Spotlight: Leslie Caron
Empty"An American In Paris" (1951) made a leading lady of Leslie Caron, a French export who would go on to win American hearts over more than six decades of work and 50 films. On the eve of receiving a star on the Hollywood Walk of Fame, Caron -- who has been nominated for two Oscars and won an Emmy for her 2006 guest spot on "Law & Order: Special Victims Unit" -- spoke with The Hollywood Reporter's Rebecca Ascher-Walsh from her home in Paris.
The Hollywood Reporter: The star coincides with the stateside publication of your autobiography, "Thank Heaven." What made you want to write your story?
Leslie Caron: I've met some remarkable people and have something to say about it. For the dates to be accurate, I used a lot of cuttings, but I think the best thing is inner memory. Years later, it's what's left in my heart that resonates. It's a big book, but not as big as Jane Fonda's!
THR: You've worked with everyone from Gene Kelly, who discovered you, to James Ivory. What's been the most fun you've had making a film?
Caron: "Gigi." Cecil Beaton came every morning with fresh flowers, and you just knew what you were doing was first class. "An American in Paris" was difficult. I had gone through the war in Paris, and no one in Hollywood had suffered in the same way. And I didn't speak English, although MGM always had an English teacher on set. Not just for me -- there were American girls who couldn't speak proper English!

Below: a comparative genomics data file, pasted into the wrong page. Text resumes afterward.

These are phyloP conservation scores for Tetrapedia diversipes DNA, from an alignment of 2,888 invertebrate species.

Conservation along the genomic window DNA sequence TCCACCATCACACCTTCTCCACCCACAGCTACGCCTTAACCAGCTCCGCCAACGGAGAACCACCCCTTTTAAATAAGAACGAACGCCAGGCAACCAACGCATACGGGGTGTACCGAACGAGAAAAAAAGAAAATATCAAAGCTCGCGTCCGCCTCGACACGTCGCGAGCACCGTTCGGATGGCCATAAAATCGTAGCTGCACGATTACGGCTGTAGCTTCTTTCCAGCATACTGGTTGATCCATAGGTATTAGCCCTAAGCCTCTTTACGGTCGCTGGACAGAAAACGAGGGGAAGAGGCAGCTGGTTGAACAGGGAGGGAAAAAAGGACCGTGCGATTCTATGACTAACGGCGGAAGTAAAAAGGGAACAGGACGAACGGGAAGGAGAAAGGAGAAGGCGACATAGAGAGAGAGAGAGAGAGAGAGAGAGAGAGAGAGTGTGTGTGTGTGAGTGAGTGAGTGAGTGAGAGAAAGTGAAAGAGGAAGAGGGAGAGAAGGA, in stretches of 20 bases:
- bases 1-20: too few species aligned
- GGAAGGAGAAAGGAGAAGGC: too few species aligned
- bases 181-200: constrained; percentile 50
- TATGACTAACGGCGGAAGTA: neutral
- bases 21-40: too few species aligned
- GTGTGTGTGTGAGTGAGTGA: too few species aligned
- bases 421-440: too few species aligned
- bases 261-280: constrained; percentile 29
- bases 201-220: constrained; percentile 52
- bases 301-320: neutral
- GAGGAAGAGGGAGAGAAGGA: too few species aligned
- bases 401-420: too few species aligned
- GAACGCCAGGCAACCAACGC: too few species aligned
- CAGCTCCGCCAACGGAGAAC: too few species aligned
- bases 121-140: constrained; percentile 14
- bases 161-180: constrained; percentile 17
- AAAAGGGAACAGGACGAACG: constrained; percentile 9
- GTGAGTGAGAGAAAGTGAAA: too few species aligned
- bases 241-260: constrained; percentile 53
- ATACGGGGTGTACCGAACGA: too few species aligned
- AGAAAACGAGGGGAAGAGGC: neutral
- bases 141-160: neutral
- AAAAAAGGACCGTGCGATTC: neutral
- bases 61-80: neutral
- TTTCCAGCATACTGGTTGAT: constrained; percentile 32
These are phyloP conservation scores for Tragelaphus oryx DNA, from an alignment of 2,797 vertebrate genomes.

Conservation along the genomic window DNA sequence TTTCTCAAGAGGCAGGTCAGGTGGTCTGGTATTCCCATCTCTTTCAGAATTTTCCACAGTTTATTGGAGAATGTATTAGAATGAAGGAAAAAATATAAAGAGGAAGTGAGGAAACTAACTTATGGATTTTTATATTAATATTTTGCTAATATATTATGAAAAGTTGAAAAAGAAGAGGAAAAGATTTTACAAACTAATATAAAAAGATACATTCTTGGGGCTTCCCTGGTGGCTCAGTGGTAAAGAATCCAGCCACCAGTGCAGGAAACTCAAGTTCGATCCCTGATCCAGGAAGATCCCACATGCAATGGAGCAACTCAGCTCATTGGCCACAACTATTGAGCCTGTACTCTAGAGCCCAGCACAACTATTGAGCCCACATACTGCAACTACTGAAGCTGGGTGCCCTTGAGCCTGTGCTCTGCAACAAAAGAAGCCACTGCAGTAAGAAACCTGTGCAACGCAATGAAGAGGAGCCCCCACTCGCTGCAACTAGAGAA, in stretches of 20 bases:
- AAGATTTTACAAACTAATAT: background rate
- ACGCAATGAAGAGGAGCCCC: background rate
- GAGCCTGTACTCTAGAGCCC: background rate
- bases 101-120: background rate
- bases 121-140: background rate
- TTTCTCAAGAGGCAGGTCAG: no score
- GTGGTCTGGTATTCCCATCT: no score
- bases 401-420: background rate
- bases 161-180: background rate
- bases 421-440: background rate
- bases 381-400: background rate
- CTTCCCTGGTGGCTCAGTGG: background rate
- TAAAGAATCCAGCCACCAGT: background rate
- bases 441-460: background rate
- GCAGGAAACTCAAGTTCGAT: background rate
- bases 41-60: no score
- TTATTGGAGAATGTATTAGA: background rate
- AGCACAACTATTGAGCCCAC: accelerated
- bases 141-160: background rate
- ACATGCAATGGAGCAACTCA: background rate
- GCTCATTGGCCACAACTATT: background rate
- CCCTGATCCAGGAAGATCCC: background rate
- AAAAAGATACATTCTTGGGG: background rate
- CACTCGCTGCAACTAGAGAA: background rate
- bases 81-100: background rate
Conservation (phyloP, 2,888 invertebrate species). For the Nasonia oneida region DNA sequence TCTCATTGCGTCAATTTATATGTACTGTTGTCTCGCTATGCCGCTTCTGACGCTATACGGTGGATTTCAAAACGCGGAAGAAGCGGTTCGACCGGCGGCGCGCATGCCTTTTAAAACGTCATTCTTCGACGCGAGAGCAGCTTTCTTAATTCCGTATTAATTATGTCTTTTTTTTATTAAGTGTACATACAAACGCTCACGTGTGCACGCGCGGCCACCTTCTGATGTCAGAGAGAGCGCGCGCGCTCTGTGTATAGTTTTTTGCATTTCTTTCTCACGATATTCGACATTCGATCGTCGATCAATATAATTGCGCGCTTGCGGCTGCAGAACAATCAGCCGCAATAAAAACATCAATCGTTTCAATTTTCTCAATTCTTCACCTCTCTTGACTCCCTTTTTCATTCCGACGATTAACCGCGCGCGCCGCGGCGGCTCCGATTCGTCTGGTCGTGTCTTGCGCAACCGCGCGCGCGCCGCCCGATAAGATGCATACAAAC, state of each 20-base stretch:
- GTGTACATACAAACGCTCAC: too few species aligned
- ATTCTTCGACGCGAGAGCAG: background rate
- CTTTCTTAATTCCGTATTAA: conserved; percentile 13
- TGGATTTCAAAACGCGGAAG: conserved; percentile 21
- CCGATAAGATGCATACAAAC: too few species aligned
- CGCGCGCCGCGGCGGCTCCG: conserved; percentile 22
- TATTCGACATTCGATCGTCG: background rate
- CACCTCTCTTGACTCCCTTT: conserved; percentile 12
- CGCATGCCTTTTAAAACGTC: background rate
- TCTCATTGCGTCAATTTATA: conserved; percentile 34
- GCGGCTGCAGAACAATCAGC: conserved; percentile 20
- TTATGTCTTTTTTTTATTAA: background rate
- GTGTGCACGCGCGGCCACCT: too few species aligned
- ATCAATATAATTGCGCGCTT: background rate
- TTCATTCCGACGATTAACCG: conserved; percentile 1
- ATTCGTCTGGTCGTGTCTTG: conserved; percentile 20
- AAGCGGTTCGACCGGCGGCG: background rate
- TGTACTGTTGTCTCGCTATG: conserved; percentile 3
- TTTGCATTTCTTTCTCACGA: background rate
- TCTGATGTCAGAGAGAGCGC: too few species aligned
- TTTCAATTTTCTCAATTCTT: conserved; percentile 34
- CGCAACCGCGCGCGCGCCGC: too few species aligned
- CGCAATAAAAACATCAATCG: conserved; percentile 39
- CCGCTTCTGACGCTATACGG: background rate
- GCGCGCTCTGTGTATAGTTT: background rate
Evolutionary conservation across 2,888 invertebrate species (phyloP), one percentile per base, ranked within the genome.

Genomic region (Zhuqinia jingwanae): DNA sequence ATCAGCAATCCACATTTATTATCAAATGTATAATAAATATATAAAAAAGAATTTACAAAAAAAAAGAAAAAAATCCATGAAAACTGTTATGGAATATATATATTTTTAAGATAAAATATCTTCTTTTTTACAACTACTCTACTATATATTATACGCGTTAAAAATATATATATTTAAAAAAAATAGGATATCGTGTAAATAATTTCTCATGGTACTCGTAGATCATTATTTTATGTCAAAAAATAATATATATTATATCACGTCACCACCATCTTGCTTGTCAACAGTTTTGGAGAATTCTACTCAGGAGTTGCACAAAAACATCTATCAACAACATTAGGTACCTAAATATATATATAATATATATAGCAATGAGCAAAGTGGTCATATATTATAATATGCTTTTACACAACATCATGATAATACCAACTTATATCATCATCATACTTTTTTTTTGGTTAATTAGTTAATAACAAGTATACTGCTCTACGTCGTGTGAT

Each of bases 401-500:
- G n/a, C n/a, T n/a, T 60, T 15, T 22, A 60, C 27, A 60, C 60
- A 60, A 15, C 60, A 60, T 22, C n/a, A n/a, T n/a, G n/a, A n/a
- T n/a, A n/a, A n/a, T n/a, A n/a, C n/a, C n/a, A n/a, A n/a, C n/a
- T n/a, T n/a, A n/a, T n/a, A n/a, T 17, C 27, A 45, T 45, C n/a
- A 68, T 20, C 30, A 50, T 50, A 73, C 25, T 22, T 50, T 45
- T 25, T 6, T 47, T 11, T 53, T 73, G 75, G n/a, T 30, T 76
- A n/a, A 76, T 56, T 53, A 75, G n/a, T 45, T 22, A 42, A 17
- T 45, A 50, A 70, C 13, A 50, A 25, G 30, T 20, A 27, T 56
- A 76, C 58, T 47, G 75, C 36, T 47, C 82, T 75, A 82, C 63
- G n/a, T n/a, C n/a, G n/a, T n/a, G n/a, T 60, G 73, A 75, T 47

THR: What do you think of the newer generation of actresses?
Caron: They are very free, with much more independence of mind. I like the way girls have liberated themselves. Maybe that's because I've liberated myself.
THR: Who do you admire as an actor?
Caron: I think Meryl Streep is the best thing that ever, ever hit movies.
THR: What's been among the highlights of working in America?
Caron: Winning an Emmy for "Law & Order" was a great thrill. The ceremony was magnificent, filled with zest and fun. And the lovely thing was that I got to give the prize to "The Sopranos" for best dramatic series. We didn't get the show that often in France, but I watched it whenever I could and thought it was superb.
THR: Is there anyone you haven't worked with that you'd like to?
Caron: I thought my career was over when I was 50, and I was suddenly asked to work with remarkable directors like Louis Malle and James Ivory, which was thrilling. I'm always open to new directors and great parts. The only thing I won't do is action movies. I'm not fond of them, and I suppose I've slowed down a little.
THR: This star has been a long time coming, hasn't it?
Caron: I just kept rushing forward and never stopped for things like awards and recognition, but my lovely "Law & Order" producer Neal Baer said, "How can you not have one? I have to do something about this!" This time I've decided to slow down and go with it.